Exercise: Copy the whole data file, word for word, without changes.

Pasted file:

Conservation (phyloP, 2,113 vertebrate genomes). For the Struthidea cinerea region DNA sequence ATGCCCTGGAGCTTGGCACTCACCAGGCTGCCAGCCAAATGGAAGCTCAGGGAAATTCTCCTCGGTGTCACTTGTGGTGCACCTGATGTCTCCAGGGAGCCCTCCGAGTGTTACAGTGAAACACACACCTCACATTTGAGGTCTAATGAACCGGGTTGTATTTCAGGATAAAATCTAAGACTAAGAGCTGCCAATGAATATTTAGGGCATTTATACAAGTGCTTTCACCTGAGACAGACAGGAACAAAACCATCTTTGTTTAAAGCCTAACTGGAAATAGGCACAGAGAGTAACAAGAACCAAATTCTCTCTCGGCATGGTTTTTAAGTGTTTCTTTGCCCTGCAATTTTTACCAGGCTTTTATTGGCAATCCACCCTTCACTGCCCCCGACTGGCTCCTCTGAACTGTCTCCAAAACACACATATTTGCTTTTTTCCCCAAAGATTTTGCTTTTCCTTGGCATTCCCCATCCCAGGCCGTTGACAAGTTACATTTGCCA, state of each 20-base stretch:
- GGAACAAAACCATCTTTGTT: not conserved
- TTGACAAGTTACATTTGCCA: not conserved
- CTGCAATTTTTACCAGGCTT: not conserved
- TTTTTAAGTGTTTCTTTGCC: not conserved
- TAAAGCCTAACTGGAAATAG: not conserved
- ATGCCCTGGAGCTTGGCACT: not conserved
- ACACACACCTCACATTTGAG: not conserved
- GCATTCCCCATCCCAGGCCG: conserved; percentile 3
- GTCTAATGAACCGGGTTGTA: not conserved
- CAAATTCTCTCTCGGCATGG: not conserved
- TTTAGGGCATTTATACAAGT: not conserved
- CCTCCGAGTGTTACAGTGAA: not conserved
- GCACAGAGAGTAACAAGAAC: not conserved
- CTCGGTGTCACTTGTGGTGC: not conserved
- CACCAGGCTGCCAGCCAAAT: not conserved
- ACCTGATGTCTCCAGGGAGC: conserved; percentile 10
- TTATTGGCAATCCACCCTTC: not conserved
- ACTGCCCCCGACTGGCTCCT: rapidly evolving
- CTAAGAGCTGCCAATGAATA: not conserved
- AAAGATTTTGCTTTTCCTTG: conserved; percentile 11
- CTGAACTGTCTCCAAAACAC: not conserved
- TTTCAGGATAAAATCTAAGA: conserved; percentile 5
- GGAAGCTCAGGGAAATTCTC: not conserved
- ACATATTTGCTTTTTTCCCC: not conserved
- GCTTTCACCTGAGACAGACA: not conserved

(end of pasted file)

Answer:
Conservation (phyloP, 2,113 vertebrate genomes). For the Struthidea cinerea region DNA sequence ATGCCCTGGAGCTTGGCACTCACCAGGCTGCCAGCCAAATGGAAGCTCAGGGAAATTCTCCTCGGTGTCACTTGTGGTGCACCTGATGTCTCCAGGGAGCCCTCCGAGTGTTACAGTGAAACACACACCTCACATTTGAGGTCTAATGAACCGGGTTGTATTTCAGGATAAAATCTAAGACTAAGAGCTGCCAATGAATATTTAGGGCATTTATACAAGTGCTTTCACCTGAGACAGACAGGAACAAAACCATCTTTGTTTAAAGCCTAACTGGAAATAGGCACAGAGAGTAACAAGAACCAAATTCTCTCTCGGCATGGTTTTTAAGTGTTTCTTTGCCCTGCAATTTTTACCAGGCTTTTATTGGCAATCCACCCTTCACTGCCCCCGACTGGCTCCTCTGAACTGTCTCCAAAACACACATATTTGCTTTTTTCCCCAAAGATTTTGCTTTTCCTTGGCATTCCCCATCCCAGGCCGTTGACAAGTTACATTTGCCA, state of each 20-base stretch:
- GGAACAAAACCATCTTTGTT: not conserved
- TTGACAAGTTACATTTGCCA: not conserved
- CTGCAATTTTTACCAGGCTT: not conserved
- TTTTTAAGTGTTTCTTTGCC: not conserved
- TAAAGCCTAACTGGAAATAG: not conserved
- ATGCCCTGGAGCTTGGCACT: not conserved
- ACACACACCTCACATTTGAG: not conserved
- GCATTCCCCATCCCAGGCCG: conserved; percentile 3
- GTCTAATGAACCGGGTTGTA: not conserved
- CAAATTCTCTCTCGGCATGG: not conserved
- TTTAGGGCATTTATACAAGT: not conserved
- CCTCCGAGTGTTACAGTGAA: not conserved
- GCACAGAGAGTAACAAGAAC: not conserved
- CTCGGTGTCACTTGTGGTGC: not conserved
- CACCAGGCTGCCAGCCAAAT: not conserved
- ACCTGATGTCTCCAGGGAGC: conserved; percentile 10
- TTATTGGCAATCCACCCTTC: not conserved
- ACTGCCCCCGACTGGCTCCT: rapidly evolving
- CTAAGAGCTGCCAATGAATA: not conserved
- AAAGATTTTGCTTTTCCTTG: conserved; percentile 11
- CTGAACTGTCTCCAAAACAC: not conserved
- TTTCAGGATAAAATCTAAGA: conserved; percentile 5
- GGAAGCTCAGGGAAATTCTC: not conserved
- ACATATTTGCTTTTTTCCCC: not conserved
- GCTTTCACCTGAGACAGACA: not conserved